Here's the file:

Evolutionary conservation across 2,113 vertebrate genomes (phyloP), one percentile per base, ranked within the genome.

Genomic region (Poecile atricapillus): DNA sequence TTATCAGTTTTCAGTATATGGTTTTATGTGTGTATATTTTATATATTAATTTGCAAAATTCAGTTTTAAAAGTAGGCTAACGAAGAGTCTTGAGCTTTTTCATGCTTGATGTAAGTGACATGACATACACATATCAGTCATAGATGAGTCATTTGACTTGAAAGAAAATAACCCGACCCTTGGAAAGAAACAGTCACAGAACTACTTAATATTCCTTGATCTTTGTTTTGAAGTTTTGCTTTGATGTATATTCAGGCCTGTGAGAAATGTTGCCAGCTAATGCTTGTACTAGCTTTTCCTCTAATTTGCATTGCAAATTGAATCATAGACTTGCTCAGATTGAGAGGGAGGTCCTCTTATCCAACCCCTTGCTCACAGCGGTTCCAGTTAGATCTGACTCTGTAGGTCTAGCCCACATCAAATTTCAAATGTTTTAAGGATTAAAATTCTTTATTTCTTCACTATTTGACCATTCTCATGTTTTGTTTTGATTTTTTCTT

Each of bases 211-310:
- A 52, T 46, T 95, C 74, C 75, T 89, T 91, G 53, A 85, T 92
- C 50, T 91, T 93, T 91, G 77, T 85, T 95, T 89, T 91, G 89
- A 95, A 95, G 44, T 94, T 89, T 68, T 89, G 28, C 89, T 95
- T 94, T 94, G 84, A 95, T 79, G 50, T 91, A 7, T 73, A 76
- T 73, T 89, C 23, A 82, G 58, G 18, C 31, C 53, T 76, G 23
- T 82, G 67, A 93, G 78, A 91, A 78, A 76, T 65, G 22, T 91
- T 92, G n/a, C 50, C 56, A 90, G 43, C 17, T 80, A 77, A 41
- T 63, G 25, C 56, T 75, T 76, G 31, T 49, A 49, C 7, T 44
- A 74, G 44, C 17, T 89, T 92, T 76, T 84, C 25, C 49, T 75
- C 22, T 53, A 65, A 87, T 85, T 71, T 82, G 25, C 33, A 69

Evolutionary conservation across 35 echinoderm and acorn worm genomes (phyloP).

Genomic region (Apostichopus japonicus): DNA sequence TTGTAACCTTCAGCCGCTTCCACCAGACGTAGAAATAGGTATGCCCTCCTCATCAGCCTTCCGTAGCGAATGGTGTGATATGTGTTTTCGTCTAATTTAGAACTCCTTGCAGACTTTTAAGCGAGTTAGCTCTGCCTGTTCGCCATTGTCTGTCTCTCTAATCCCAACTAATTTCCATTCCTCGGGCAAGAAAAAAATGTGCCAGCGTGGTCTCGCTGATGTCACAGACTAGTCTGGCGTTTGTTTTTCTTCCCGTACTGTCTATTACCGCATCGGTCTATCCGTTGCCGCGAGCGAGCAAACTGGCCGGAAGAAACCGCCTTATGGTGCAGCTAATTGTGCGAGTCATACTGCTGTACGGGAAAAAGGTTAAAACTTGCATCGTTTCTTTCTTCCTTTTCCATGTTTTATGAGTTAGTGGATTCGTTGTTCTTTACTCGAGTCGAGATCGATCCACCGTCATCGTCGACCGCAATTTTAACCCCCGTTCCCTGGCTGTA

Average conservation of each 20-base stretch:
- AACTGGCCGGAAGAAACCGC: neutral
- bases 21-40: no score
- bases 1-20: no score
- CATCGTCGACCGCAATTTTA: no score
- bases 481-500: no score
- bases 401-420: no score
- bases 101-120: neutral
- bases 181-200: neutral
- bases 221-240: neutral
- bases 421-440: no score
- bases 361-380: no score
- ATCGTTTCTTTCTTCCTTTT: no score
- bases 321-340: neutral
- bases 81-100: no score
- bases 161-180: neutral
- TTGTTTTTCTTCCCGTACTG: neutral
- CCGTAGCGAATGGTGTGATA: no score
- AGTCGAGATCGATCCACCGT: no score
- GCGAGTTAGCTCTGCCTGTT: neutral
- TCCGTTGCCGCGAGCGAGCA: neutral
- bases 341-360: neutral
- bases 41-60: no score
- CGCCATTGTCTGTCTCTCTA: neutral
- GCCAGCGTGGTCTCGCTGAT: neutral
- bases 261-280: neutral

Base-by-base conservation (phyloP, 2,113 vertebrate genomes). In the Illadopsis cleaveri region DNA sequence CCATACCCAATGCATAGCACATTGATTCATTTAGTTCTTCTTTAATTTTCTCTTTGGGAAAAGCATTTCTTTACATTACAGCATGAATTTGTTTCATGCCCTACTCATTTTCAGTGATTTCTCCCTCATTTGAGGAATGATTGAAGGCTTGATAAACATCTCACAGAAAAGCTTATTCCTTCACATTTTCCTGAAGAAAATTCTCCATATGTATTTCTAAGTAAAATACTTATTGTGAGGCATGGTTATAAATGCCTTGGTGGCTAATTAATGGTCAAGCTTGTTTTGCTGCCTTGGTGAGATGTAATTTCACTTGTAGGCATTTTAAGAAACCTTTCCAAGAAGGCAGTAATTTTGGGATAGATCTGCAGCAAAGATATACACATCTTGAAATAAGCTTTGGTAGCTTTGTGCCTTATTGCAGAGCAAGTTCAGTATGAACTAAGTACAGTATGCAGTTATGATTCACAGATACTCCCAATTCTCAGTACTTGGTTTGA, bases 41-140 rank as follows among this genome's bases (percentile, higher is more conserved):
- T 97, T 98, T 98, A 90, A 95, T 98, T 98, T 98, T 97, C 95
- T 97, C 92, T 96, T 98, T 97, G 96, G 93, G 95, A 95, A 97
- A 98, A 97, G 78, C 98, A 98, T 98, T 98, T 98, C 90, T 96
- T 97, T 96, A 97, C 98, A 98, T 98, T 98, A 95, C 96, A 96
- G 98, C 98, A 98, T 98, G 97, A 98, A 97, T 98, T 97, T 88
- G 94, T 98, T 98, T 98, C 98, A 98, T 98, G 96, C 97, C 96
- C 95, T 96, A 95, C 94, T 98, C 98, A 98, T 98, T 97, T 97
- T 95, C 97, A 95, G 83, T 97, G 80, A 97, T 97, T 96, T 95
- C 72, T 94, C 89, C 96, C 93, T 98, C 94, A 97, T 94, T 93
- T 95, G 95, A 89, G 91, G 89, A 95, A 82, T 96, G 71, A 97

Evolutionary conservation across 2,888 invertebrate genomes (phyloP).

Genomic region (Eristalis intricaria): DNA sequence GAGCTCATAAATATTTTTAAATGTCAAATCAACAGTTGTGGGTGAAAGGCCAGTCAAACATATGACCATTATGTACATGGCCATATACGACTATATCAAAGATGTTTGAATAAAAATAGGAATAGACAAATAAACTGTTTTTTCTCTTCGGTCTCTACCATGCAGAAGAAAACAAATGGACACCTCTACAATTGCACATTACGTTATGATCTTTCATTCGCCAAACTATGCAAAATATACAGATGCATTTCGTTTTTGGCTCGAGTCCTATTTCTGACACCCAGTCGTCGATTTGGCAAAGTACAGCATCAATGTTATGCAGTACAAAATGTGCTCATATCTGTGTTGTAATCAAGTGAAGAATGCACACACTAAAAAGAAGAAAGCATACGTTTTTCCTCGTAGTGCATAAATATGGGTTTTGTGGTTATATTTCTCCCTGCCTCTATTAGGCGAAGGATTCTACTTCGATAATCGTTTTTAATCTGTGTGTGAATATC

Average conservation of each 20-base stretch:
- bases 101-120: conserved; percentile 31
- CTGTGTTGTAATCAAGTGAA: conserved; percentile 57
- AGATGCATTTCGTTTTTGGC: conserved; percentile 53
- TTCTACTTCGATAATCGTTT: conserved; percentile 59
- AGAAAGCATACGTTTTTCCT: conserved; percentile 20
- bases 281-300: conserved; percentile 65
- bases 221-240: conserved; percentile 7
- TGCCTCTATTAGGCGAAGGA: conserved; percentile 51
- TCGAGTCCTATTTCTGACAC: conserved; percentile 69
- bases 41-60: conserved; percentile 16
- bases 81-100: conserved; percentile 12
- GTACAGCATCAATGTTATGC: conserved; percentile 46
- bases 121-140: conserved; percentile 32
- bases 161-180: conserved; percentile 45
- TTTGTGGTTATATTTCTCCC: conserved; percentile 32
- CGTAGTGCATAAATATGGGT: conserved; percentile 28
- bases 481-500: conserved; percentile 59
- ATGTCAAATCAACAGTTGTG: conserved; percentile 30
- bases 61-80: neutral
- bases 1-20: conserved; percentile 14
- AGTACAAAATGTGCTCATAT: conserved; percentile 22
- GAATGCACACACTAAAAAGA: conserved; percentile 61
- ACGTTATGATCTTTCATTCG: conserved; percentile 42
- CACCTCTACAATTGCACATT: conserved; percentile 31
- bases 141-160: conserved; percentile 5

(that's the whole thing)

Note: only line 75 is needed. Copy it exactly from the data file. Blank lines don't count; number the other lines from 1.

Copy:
- bases 1-20: conserved; percentile 14